Agile practices most used in construction

Among the most widely used agile practices for construction project management is SCRUM, which focuses on working in a creative and adaptive team to solve complex problems, KANBAN, which focuses on reducing lead times and the amount of work in progress, and LEAN, which focuses on the continuous elimination of waste. Although there are other agile practices, these are the most widely used in construction and are often mixed together and complement each other with different approaches and practices. SCRUM was defined by Nonaka and Takeuchi in the 80s in technology manufacturing companies as a new form of teamwork. Today it is the most widely used given that it can be easily applied to projects with unstable requirements that call for speed and flexibility. This lightweight framework is deliberately incomplete. It only defines the parts needed to implement the theory with rules that guide people's relationships and interactions and are based on the intelligence of the team. Within that framework, various processes, techniques, and improvement methods can be employed. According to their own 2020 guide, it is based on empiricism, where knowledge comes from experience and observation and Lean thinking, which reduces waste and focuses on the essential. SCRUM employs an iterative and incremental approach to optimize predictability and control risk in Construction Project Management. Beyond its roles and artifacts, SCRUM combines four formal events for inspection and adaptation within a container event, the SPRINT (Figure 2), as a working base, implementing the three empirical pillars: transparency, inspection, and adaptation.

agile methodologies rolesImplementation of Agile Methodologies

Agile is not the only solution. It is easier to implement in projects with complex problems, unknown solutions, requirements that are going to change, which can be divided into small tasks and with a close relationship with the client. As already happened with the introduction of the BIM methodology, it will start with small teams, in specific projects, with professionals committed to the concept of Agility, undoubtedly close to technology. In the construction phase, it may be more appropriate to use a hybrid project management system. There is no need to be afraid of integrating it into a company where it coexists with other types of project management systems. Step by step, the process of evangelization of the teams will happen. But above all, the implementation should focus on teams rather than individuals.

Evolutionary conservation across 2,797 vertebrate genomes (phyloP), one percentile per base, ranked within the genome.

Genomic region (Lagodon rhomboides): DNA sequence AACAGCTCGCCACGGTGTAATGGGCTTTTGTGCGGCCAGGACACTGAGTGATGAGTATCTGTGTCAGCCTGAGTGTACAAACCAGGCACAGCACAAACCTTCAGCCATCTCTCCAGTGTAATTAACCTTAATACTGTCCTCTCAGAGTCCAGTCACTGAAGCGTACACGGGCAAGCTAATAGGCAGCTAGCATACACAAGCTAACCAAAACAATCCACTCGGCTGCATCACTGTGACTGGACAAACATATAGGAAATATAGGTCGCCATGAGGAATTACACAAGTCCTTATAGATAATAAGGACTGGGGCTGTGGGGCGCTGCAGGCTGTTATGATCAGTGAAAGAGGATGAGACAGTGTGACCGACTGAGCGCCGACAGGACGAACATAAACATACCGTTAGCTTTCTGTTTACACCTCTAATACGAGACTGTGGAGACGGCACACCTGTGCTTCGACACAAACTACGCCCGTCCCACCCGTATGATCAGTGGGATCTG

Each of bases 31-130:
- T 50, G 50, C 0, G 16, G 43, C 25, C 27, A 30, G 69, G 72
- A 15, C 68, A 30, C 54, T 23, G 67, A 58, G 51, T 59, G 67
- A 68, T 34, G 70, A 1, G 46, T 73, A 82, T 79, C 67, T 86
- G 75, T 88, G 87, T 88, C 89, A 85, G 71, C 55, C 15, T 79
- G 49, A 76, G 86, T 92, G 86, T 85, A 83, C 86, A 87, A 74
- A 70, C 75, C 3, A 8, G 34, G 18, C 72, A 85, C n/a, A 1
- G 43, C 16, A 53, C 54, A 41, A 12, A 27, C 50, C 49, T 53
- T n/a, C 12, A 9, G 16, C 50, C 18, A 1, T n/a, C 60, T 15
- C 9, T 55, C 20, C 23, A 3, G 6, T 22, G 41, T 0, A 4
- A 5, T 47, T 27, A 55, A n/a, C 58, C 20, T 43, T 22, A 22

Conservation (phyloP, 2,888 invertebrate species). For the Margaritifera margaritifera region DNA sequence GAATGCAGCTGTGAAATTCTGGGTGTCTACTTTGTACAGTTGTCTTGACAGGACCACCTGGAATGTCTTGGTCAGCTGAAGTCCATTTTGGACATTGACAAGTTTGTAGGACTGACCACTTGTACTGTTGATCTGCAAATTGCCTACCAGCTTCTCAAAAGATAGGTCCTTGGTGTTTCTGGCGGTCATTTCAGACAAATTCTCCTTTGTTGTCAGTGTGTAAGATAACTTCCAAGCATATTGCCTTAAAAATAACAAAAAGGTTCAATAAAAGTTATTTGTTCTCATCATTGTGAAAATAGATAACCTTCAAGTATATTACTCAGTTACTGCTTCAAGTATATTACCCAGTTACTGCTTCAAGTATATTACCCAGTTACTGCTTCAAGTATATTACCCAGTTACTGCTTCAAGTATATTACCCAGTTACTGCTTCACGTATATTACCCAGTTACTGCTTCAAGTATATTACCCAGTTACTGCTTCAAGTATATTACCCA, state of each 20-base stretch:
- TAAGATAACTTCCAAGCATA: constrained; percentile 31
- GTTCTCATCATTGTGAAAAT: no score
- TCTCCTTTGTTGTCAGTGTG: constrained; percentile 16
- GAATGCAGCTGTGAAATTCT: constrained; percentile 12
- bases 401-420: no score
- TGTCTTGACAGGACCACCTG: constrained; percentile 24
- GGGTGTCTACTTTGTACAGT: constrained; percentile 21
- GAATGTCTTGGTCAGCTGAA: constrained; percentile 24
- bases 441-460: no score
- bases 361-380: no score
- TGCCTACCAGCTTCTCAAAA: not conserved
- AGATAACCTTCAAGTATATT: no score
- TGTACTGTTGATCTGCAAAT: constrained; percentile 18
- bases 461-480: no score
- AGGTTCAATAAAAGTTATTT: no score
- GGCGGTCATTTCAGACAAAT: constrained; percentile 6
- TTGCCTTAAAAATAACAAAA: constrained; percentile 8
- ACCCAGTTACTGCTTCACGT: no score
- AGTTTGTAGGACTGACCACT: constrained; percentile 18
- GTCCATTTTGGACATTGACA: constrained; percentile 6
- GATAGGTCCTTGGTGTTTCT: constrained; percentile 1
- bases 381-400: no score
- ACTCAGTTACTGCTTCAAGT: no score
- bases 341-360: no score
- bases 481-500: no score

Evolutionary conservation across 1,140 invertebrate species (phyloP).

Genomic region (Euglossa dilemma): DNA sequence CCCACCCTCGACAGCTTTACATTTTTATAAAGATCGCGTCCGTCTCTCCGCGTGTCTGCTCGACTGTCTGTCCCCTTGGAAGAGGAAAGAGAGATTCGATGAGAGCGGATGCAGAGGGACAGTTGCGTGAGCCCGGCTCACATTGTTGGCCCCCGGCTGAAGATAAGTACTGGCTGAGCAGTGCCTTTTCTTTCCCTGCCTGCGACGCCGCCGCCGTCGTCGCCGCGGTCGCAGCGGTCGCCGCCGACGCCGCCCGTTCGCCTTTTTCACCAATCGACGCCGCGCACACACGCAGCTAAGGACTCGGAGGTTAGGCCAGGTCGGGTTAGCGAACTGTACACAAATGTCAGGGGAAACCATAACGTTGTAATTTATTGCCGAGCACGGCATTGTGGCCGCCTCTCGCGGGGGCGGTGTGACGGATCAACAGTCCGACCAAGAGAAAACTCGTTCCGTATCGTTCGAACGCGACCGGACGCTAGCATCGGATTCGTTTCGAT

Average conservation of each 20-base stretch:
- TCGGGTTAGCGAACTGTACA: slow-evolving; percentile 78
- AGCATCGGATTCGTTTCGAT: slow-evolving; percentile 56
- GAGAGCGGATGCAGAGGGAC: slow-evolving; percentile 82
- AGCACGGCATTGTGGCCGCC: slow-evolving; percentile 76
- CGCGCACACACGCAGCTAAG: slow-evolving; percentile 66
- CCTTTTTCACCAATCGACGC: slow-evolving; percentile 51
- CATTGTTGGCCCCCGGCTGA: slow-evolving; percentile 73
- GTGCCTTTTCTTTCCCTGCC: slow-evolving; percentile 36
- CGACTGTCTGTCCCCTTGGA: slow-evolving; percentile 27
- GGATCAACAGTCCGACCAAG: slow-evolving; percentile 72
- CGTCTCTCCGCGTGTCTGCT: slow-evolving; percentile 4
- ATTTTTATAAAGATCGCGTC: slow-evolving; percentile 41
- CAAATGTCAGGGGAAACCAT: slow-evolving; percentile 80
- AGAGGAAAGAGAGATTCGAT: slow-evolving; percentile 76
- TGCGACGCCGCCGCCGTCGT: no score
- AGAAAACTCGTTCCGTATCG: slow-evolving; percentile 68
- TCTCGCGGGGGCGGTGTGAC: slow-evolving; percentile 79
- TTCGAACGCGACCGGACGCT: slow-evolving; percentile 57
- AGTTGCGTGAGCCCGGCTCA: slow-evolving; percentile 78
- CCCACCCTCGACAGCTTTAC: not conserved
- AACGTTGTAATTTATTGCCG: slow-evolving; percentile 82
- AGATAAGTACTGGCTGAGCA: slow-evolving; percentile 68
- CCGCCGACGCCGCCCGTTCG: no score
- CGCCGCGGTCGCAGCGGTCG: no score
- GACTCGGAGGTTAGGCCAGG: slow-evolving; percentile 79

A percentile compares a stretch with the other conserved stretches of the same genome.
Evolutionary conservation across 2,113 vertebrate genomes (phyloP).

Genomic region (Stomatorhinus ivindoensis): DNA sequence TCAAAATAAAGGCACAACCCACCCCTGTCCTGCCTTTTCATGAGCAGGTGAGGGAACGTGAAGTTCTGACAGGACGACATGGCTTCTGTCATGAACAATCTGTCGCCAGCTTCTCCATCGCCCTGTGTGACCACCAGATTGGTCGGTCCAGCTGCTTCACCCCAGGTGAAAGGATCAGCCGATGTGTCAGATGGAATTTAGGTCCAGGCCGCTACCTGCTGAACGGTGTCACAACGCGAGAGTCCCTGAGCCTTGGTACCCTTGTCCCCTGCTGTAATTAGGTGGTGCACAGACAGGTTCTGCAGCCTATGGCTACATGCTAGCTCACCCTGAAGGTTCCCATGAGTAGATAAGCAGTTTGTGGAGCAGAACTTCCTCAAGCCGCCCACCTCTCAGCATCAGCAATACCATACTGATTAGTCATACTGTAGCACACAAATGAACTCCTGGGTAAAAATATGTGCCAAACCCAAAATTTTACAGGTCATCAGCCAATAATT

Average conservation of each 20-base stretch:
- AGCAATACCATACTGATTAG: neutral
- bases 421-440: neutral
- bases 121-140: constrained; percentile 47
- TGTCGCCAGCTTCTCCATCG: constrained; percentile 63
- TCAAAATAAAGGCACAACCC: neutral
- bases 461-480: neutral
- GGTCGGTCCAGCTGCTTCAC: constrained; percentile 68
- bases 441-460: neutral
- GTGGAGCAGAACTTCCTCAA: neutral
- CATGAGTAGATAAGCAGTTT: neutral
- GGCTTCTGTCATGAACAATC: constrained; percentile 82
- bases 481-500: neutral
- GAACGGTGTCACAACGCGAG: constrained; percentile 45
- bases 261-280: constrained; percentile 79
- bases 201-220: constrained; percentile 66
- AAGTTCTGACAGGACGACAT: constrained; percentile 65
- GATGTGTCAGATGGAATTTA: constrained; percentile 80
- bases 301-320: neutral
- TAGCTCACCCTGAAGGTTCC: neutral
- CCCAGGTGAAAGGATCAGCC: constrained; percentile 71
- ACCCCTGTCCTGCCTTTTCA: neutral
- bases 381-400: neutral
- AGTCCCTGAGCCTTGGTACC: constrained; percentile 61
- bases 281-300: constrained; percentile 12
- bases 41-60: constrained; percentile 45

Fowler, M., & Highsmith, J. (2001). The agile manifesto. Software Development, 9(8), 28-35.  Nonaka, I., & Takeuchi, H. (1986). The new new product development game. Harvard business review, 64 (1), 137-146.  Owen, R., Koskela, L. J., Henrich, G., & Codinhoto, R. (2006). Is agile project management applicable to construction?. In Proceedings of the 14th Annual Conference of the International Group for Lean Construction (pp. 51-66).  Schwaber, K., & Sutherland, J. (2020). La guía Scrum. La guía definitiva de Scrum: Las reglas del juego.
Óscar Liébana Carrasco, Director of the Global Master’s in BIM Management in Spanish. This paper has been written in the context of Zigurat’s Global Master’s in Construction Project Management.

Zigurat Global Institute of Technology